Thank you for taking the time to read this e-mail. If you would like to publish it on ajarn.com or elsewhere, please feel free. Otherwise, I look forward to reading your future posts and logging into your site.
Thank you and regards,
I read with great interest your article in today's Learning Post. You have stated so clearly and well the dilemma that me and many others farangs are faced with in Thailand.
I have my resume on ajarn.com and am a regular reader of the jobs posted as well as the other links, particularly "School Watch". I realise that site is not affiliated with ajarn.com but it still gives one food for thought.
However, I digress. Today's article as I said, sums up totally where I am at the moment. I have a Ph D in Psychology from Macquarie University in Sydney, have worked in Thailand for over 2 years and am presently employed at a rather large, prestigious Government University, teaching English conversation to students who are not the least interested as my courses give them no credit points.
I have applied for a number of teaching positions at International Schools but the reply is always the same, you have no teaching certificate!! I enjoy teaching Secondary students when I have done some casual work and would like to join one of these schools and teach other subjects besides English. I want to help the young Thais with their education but it all comes back to a piece of paper. I obviously backed the wrong horse when I wasted 4 years of my live gaining my Ph D.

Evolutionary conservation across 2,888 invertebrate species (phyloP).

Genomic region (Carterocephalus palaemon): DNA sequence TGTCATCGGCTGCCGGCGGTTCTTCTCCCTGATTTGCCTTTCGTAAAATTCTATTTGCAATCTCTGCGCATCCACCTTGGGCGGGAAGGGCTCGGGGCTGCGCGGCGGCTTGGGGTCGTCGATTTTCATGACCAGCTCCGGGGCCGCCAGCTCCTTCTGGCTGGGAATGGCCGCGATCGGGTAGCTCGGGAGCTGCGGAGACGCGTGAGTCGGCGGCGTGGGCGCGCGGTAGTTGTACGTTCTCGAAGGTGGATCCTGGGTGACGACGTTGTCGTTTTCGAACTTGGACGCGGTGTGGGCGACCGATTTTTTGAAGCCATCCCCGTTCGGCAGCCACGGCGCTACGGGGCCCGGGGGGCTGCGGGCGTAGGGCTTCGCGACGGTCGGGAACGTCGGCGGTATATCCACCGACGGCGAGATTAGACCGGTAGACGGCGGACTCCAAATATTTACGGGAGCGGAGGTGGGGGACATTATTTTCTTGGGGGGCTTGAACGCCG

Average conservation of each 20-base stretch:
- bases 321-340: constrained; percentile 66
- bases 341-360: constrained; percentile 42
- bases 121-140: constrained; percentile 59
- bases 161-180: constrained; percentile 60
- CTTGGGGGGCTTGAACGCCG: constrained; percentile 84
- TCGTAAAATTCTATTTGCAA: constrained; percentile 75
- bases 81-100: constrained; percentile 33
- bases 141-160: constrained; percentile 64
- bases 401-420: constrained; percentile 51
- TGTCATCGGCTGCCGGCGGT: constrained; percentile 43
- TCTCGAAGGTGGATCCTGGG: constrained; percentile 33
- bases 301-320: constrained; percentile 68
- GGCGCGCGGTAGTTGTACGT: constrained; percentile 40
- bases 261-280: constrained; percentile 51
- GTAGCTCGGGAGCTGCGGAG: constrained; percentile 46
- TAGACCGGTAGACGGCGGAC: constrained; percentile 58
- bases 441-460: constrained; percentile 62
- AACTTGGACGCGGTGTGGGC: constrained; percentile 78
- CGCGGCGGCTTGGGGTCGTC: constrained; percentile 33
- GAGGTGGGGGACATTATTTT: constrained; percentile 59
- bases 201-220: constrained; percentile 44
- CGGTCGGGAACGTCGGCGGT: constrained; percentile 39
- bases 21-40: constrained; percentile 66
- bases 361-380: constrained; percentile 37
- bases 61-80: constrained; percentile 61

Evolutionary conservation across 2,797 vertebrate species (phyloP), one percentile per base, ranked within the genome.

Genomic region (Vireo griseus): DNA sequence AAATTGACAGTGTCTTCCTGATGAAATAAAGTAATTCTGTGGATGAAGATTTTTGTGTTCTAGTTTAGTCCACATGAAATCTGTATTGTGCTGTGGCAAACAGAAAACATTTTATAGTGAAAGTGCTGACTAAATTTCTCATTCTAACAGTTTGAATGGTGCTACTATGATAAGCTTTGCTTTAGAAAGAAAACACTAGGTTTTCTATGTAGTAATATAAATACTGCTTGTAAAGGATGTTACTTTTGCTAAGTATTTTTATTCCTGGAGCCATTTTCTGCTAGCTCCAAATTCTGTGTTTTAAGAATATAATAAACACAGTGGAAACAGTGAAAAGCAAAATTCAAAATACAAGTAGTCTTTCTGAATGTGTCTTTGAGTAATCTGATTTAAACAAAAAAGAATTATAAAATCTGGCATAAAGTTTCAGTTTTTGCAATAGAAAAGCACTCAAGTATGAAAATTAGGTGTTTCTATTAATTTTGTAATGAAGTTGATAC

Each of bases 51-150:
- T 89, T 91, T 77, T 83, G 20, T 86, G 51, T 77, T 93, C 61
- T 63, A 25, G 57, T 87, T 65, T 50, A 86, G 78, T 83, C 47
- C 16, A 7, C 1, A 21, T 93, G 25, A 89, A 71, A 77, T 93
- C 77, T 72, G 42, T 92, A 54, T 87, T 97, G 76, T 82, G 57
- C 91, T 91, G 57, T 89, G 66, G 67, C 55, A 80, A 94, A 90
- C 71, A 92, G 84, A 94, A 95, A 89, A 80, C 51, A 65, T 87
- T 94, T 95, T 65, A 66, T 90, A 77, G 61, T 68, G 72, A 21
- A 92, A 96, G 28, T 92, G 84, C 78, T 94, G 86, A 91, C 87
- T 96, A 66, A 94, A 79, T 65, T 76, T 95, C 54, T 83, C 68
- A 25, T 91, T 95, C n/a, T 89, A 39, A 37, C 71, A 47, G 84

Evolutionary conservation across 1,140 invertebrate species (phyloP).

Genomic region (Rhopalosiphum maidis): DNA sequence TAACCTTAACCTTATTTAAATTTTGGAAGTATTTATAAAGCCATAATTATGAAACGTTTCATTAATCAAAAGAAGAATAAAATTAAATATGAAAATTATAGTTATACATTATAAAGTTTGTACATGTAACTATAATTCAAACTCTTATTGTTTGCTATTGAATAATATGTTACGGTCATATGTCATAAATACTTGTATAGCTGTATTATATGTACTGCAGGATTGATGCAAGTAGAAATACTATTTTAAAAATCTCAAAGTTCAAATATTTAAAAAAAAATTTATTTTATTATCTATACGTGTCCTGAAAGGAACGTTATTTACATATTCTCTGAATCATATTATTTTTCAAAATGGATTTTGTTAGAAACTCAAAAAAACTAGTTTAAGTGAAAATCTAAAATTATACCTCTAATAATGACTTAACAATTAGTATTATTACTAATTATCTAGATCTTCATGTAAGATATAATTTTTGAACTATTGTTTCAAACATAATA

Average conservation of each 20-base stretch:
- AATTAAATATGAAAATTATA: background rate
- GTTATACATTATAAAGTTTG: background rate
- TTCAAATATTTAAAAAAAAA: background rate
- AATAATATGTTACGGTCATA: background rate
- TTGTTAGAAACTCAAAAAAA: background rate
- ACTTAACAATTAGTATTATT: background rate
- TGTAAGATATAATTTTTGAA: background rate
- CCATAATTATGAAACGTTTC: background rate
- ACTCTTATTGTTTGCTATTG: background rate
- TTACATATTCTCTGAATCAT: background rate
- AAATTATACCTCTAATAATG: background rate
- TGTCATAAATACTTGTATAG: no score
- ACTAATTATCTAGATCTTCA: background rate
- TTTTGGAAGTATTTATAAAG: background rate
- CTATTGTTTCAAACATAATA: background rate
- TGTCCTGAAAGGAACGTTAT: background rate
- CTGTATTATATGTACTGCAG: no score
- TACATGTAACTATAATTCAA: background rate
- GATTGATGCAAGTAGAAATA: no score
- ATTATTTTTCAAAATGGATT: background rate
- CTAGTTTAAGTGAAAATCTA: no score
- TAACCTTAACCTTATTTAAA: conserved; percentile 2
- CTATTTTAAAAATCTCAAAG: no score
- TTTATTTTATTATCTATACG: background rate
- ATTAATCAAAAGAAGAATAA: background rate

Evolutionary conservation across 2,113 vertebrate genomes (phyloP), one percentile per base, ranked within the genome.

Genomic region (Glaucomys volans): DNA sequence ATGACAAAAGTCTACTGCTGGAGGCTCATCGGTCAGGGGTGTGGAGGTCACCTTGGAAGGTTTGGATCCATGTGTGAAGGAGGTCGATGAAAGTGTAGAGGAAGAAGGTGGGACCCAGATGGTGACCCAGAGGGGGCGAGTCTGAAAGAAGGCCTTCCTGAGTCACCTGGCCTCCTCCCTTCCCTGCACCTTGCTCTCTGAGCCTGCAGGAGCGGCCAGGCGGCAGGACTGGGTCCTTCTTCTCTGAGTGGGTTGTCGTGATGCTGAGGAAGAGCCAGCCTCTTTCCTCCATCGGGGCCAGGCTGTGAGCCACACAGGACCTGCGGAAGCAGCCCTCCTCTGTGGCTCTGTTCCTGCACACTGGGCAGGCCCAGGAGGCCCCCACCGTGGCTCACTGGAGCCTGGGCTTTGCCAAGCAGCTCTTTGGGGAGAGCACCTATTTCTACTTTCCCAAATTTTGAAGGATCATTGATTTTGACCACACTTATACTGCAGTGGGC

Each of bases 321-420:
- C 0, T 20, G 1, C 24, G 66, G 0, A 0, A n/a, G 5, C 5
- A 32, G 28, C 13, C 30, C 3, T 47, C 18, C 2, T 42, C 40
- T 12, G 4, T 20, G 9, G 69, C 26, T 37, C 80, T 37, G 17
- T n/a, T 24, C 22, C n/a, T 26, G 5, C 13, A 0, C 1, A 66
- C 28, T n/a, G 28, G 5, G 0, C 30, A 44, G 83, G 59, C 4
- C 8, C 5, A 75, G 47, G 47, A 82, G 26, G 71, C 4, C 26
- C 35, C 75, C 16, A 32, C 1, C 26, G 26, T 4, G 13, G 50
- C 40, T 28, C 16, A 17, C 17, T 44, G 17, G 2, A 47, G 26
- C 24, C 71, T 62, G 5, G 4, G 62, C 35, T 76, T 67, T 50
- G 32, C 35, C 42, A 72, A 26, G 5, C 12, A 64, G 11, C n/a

As time goes by, I am afraid to admit that the Khao San Road Academy becomes a more attractive option. I am an honest person and so have been putting off this course of action as long as I can. However, as I get more desperate to stay in Thailand my thoughts are focused on how I can 'massage' my CV to accomodate a teaching qualification from that Academy!.
The silly part about it all is that as a Ph D I can teach in Universities but not in International Schools.
Sorry to go on Philip. you are doing a great job with ajarn.com but if you have any advice for me I would appreciate it.
To provide some perspective, here's a web posting I made in response to your article in the BKK Post. Why not publish this on your website fore some balance